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The Lib Dems following Scotland on curriculum is very bad

About 20 years ago, pretty much every political party in Scotland agreed on a programme of curriculum reform. 

There was a big consultation with many different education stakeholders which gained broad consensus in favour of the Scottish Curriculum for Excellence, a skills-based curriculum that would promote 21st century skills like critical thinking, problem-solving and creativity.

Unfortunately, this curriculum has not had the hoped-for impact. Scottish performance on international tests has declined, and in 2023, one of the architects of the curriculum admitted the reforms failed because they were based on a flawed understanding of the relationship between knowledge and skills.

You cannot teach skills like critical thinking and creativity in the abstract. They depend on domain-specific knowledge, which has to be taught specifically. 

You can be wonderfully creative at solving physics problems but very uncreative at designing theatre sets. There is an extensive research literature on this which is now much better known within the profession, and which is being put into practice by many pioneering schools and teachers across the UK.

The Scottish Curriculum for Excellence should stand as a warning of how not to reform a curriculum. But in today’s Liberal Democrat manifesto launch, it seems to have been the inspiration.

The Lib Dems have proposed setting a up a commission “to build a long-term consensus across parties and teachers to broaden the curriculum…and ensure children learn core skills such as critical thinking, verbal reasoning and creativity.”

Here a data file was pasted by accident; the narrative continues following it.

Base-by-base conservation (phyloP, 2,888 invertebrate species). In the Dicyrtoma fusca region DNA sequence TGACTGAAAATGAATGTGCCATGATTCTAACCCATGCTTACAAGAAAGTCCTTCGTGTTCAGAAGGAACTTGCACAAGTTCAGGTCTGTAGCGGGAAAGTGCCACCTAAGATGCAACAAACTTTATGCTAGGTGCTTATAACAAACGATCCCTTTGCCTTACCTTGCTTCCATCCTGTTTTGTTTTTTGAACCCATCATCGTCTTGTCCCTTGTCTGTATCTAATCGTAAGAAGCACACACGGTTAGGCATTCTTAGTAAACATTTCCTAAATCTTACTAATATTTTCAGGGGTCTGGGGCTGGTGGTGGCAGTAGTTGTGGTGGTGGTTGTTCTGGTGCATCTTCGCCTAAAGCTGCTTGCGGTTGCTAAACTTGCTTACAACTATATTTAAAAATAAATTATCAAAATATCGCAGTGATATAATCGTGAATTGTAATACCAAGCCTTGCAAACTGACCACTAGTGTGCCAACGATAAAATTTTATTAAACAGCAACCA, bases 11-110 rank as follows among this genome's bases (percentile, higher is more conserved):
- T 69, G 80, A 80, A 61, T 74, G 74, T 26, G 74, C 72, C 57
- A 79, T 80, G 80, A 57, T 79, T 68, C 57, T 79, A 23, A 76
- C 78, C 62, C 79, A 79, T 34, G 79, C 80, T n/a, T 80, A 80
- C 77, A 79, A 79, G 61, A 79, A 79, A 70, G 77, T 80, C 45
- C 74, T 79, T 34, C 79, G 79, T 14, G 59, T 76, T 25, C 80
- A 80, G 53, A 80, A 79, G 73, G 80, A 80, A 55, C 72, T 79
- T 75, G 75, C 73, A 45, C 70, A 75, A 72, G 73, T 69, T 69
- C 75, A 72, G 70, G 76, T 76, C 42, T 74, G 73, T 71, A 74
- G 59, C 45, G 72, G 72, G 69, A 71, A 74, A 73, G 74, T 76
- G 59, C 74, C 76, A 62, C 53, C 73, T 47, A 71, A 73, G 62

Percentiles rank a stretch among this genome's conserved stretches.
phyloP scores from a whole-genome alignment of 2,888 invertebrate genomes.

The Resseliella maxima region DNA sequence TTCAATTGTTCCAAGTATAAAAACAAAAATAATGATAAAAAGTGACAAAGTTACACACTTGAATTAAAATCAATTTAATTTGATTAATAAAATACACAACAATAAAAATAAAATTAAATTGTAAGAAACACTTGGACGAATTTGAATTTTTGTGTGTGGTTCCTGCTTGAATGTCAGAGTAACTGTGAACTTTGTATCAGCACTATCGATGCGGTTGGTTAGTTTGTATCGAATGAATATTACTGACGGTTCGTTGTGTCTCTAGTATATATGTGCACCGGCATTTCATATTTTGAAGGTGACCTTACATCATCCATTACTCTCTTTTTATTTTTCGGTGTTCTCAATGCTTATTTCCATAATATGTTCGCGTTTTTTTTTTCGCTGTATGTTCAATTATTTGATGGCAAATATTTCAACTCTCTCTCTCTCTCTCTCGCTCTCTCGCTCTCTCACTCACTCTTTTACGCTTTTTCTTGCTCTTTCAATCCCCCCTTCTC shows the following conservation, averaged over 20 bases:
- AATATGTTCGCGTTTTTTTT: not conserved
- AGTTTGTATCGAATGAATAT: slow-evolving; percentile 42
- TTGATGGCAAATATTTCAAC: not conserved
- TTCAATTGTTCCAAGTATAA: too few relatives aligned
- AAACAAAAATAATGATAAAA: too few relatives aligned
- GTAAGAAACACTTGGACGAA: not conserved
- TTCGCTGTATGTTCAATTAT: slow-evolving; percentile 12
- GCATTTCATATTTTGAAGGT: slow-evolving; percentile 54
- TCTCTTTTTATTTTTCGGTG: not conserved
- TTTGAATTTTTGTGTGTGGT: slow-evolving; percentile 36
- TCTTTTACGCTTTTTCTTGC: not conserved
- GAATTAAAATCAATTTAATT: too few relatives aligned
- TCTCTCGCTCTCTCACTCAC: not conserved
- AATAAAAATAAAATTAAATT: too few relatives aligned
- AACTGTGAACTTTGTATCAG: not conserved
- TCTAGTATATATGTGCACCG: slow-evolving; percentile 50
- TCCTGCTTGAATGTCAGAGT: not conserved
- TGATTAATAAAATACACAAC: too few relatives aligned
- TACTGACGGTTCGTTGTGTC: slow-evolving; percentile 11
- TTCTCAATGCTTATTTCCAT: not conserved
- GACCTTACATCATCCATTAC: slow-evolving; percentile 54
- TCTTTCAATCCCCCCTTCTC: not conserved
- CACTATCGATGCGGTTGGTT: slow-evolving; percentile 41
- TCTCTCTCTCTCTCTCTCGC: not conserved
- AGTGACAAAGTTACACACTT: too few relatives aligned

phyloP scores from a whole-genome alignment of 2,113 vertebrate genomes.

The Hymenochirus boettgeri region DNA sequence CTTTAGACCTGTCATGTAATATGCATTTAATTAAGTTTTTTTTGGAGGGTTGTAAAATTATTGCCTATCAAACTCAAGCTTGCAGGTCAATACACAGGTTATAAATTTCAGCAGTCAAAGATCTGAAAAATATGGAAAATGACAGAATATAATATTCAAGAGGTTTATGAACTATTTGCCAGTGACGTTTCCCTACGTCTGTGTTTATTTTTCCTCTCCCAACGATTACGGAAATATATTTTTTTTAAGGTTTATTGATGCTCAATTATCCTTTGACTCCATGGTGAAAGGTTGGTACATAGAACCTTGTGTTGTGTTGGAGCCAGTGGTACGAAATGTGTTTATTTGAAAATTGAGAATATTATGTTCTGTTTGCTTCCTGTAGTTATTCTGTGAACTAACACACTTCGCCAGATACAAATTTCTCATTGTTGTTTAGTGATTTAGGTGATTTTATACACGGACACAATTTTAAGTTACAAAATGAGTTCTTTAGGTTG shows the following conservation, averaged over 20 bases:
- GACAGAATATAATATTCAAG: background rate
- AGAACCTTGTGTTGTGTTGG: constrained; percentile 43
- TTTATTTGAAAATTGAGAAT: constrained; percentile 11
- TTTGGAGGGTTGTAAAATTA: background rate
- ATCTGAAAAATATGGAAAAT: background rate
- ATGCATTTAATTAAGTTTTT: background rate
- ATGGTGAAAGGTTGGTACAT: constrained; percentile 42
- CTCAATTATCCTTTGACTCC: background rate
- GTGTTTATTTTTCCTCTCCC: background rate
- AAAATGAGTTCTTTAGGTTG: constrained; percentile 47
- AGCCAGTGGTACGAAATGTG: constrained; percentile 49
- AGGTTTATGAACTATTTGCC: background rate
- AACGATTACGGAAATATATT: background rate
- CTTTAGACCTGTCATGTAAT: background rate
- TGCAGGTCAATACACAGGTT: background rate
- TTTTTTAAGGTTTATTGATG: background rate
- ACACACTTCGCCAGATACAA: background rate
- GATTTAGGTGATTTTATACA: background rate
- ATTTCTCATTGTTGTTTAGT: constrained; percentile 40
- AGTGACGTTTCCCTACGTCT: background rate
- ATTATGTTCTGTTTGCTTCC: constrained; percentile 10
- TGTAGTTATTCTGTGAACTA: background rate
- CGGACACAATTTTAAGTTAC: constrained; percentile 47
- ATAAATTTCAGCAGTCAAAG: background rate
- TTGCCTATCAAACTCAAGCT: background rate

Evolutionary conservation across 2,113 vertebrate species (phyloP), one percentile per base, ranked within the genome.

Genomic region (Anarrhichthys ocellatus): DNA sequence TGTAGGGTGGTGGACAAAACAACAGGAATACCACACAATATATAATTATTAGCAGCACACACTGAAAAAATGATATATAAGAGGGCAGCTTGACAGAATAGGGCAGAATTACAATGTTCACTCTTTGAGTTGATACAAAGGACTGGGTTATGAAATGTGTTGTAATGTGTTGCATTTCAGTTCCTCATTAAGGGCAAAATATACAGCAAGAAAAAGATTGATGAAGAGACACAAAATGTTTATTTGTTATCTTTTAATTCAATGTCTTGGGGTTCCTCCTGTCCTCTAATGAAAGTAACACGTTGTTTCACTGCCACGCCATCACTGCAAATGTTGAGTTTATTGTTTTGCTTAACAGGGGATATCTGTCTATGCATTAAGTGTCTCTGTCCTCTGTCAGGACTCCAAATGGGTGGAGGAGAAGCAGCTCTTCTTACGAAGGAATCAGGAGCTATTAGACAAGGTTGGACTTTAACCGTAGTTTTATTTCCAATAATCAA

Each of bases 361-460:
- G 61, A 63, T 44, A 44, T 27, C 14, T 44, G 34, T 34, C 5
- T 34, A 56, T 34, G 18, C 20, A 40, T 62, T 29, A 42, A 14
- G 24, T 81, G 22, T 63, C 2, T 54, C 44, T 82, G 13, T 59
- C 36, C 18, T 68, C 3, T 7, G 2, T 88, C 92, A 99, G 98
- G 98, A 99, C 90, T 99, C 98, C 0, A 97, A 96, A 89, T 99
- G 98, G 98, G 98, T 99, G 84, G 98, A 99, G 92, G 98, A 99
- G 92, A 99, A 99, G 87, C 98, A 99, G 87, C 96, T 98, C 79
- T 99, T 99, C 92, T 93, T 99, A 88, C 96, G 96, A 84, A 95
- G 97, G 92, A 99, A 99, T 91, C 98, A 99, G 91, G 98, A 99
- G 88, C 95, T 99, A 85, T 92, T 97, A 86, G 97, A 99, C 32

For the UK Lib Dems to be proposing almost exactly the same reform as the one that they endorsed in Scotland and which failed so badly there is remarkable. 

It’s also a reminder that whilst consensus sounds nice, it has downsides too. Every major political party agreed on the Scottish reforms, which meant that lots of important aspects of implementation lacked scrutiny. Sometimes too much consensus leads to groupthink.

It is also worth asking how a consensus will be created. The Lib Dem manifesto calls for a commission to establish a consensus, but in the same breath, with a Sir Humphrey-esque sleight of hand, it presupposes what that consensus will be.

What is the point of having a commission if you have already decided that the right answer is to teach creativity? What will happen to the stakeholders who disagree with this presupposition? If you do disagree with the presupposition, how likely are you to have faith that the consultation will be fair and representative?

Many UK teachers are more informed about education than the Lib Dem manifesto writers. They’ve seen the failures of skills-based curriculums, the bureaucratic hurdles they impose, the confusion and workload caused by the vagueness of their statements, and the success of very different, knowledge-based curriculums.

It’s unlikely that a fair and representative commission of educational stakeholders would now deliver a consensus in favour of teaching skills in the abstract.

Many classroom teachers will be familiar with the way unsuccessful initiatives get rolled out anew every September, their past failures memoryholed, and their critics deemed troublemakers.

Now we have the same experience at a national level.

We have to be honest about what has and has not worked in the past. If we can’t learn from failure, we can never make progress. 

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